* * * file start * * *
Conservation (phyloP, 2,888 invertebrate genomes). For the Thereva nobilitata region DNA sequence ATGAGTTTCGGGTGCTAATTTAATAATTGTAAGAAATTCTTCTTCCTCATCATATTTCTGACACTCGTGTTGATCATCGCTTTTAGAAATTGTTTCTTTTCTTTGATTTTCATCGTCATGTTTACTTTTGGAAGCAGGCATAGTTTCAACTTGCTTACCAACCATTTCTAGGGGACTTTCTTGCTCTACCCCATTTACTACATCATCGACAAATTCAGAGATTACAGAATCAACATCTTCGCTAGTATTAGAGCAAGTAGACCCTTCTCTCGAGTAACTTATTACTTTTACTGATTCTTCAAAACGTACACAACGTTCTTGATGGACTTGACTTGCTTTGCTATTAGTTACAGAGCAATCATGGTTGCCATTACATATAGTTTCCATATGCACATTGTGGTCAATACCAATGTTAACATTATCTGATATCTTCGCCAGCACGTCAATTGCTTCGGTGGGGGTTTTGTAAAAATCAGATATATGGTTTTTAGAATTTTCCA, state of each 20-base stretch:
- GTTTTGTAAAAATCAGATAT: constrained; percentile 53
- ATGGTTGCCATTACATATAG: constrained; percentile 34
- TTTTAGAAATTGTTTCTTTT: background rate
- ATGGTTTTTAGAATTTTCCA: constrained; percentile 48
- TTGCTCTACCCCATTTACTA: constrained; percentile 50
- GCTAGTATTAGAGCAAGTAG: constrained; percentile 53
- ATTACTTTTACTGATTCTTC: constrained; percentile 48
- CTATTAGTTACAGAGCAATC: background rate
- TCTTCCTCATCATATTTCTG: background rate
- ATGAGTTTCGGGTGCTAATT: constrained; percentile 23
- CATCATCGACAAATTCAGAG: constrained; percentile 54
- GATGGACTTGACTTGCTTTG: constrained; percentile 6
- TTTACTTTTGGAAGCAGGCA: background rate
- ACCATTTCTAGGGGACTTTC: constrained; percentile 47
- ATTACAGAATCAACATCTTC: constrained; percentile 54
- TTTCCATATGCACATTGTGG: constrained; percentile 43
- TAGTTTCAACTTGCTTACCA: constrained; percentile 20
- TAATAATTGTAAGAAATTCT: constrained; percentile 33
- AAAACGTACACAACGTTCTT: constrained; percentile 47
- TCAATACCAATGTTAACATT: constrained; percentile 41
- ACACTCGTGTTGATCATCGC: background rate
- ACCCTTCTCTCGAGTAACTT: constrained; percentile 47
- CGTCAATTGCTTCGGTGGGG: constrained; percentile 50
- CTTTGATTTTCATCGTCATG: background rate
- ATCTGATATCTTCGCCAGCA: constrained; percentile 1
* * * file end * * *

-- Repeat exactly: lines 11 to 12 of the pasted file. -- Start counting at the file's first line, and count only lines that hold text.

- ATGAGTTTCGGGTGCTAATT: constrained; percentile 23
- CATCATCGACAAATTCAGAG: constrained; percentile 54